You taught us that as we go to school one should be a lady in face of the quarrels and complaints. Do you remember how much you underlined the way we behave? Your experience was incorrect. When this incident happened, my teachings did not help me. Being presented in court made me appear as a cold-blooded murderer and a ruthless criminal. I shed no tears. I did not beg. I did not cry my head off since I trusted the law … The world did not love us. It did not want my fate. And now I am giving in to it and embrace the death.

Rest in peace, Reyhaneh.

“In our country, it is the law that rapes us”

A seemingly harmless social media movement undertaken by women throughout Iran has generated some serious vitriol on the part of the Iranian government. I first wrote about the Facebook unveiling movement a month ago. Since then, Iranian hardliners have launched a vicious smear campaign, falsely claiming that the movement’s founder, London-based Masih Alinejad, was brutally raped by three men in front of her son. An Iranian TV commentator went so far as to call Alinejad “a whore who should not be elevated to the level of a heretic.”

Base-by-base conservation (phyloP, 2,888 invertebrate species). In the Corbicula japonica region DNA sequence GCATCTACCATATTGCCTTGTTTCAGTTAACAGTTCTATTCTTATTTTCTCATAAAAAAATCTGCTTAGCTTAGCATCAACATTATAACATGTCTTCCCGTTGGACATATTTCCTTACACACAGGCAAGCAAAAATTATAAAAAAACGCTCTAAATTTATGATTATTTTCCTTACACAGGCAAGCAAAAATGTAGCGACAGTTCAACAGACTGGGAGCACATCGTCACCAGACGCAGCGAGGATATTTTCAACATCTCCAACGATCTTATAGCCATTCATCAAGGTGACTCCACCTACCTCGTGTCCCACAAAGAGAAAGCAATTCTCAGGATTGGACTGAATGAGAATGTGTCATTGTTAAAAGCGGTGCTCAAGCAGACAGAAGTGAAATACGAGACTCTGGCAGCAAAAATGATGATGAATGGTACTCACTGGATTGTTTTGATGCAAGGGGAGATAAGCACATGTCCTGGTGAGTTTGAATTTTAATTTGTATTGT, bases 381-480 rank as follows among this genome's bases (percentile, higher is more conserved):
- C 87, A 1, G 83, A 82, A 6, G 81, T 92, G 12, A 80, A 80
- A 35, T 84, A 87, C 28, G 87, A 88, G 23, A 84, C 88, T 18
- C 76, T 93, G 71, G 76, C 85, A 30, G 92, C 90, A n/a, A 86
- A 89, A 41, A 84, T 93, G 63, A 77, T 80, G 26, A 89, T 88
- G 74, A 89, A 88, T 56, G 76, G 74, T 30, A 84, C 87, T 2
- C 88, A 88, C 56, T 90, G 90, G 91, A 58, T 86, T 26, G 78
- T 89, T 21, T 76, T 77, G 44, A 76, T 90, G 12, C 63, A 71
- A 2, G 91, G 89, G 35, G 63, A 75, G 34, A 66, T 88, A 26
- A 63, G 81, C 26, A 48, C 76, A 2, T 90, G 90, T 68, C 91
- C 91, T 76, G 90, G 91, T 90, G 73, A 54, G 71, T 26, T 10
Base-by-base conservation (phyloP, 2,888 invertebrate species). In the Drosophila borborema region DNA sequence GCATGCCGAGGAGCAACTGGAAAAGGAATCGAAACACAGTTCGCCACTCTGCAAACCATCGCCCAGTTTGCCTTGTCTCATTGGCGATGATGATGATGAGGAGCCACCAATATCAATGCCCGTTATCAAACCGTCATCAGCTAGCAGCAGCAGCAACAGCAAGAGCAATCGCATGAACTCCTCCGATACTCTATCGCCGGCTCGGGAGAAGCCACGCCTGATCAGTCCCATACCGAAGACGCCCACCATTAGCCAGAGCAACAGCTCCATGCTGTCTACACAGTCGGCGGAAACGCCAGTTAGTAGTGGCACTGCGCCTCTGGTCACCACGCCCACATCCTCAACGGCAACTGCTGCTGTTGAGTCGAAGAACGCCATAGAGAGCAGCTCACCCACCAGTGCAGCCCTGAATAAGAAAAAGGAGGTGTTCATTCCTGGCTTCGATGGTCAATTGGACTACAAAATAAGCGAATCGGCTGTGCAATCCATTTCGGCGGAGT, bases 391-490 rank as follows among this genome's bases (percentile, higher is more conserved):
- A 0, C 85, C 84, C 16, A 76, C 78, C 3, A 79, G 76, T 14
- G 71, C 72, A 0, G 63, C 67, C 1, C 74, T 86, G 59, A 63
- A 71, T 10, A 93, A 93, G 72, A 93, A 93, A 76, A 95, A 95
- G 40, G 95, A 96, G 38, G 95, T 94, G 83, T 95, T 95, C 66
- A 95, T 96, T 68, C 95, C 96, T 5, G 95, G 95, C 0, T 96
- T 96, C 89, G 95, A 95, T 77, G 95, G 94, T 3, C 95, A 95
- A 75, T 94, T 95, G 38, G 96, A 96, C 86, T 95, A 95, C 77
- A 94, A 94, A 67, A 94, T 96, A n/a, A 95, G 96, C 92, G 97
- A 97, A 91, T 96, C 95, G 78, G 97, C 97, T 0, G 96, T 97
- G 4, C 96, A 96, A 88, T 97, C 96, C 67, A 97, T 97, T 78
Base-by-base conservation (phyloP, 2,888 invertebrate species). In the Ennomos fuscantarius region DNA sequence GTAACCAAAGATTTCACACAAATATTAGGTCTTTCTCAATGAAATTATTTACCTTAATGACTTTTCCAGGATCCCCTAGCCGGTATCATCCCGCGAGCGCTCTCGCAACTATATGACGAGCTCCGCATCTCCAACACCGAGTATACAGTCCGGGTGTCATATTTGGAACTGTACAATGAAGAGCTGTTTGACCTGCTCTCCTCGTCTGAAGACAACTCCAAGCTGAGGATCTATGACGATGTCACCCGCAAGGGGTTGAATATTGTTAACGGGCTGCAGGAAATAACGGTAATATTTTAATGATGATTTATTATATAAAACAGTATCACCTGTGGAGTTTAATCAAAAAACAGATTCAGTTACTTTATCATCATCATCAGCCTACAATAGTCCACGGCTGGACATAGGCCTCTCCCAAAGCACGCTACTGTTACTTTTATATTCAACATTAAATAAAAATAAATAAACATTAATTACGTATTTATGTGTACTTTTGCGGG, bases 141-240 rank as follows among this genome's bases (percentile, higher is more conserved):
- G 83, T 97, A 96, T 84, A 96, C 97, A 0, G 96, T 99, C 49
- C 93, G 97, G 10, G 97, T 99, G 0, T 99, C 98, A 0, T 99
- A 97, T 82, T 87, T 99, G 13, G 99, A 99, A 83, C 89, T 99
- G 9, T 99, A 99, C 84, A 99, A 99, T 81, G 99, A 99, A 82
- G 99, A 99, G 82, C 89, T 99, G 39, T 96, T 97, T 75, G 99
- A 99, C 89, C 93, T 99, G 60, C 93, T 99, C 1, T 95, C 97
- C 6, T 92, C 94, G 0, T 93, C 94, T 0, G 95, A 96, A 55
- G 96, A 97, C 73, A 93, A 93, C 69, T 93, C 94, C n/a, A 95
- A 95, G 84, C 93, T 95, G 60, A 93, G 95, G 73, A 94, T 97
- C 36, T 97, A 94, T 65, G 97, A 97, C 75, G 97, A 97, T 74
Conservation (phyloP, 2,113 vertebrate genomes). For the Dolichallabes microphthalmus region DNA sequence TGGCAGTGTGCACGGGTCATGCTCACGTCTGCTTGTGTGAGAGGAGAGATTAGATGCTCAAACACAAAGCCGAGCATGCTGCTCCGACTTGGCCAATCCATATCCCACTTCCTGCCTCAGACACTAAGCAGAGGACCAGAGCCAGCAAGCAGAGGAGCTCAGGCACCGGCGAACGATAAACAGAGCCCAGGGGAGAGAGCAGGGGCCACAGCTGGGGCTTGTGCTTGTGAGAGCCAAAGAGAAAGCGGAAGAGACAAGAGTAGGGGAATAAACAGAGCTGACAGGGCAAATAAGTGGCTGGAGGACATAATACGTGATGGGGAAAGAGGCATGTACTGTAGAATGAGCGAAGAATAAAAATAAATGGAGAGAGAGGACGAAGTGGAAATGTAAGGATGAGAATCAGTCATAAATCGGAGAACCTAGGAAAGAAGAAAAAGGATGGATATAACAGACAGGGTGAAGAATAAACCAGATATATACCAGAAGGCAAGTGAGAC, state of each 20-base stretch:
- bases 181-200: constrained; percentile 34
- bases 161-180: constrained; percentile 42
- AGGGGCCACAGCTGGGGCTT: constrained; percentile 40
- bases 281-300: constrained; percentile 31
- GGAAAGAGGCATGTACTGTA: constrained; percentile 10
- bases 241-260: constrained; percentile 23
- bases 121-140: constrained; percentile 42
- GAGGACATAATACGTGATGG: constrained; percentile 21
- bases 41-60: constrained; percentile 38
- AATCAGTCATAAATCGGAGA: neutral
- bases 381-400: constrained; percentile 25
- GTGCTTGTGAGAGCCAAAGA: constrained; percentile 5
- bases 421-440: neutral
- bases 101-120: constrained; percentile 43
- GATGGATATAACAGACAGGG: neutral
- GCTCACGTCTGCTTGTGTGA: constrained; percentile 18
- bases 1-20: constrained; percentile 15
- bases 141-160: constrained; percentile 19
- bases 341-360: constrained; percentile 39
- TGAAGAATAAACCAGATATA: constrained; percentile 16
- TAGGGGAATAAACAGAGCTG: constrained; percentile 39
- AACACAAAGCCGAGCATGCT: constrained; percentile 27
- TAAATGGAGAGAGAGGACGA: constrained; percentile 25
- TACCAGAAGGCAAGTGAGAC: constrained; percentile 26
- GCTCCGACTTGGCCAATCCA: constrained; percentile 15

The implication here is clear: Women who remove their veils are not only at risk of sexual assault, they deserve it.

When I first wrote about the Facebook unveiling movement, I argued that such social media activism is a remarkable and influential outlet for free expression, particularly in countries that limit civil rights. The unveiling activism is made all the more powerful because the Iranian government is limited in its ability to contain the movement. Indeed, Iran’s recent attempt at countering Alinejad’s campaign is desperate, bizarre, and emblematic of a government that, thanks especially to the defiance of its young people, has never managed to fully control its civilians.

Masih Alinejad/Washington Post Courtesy Photo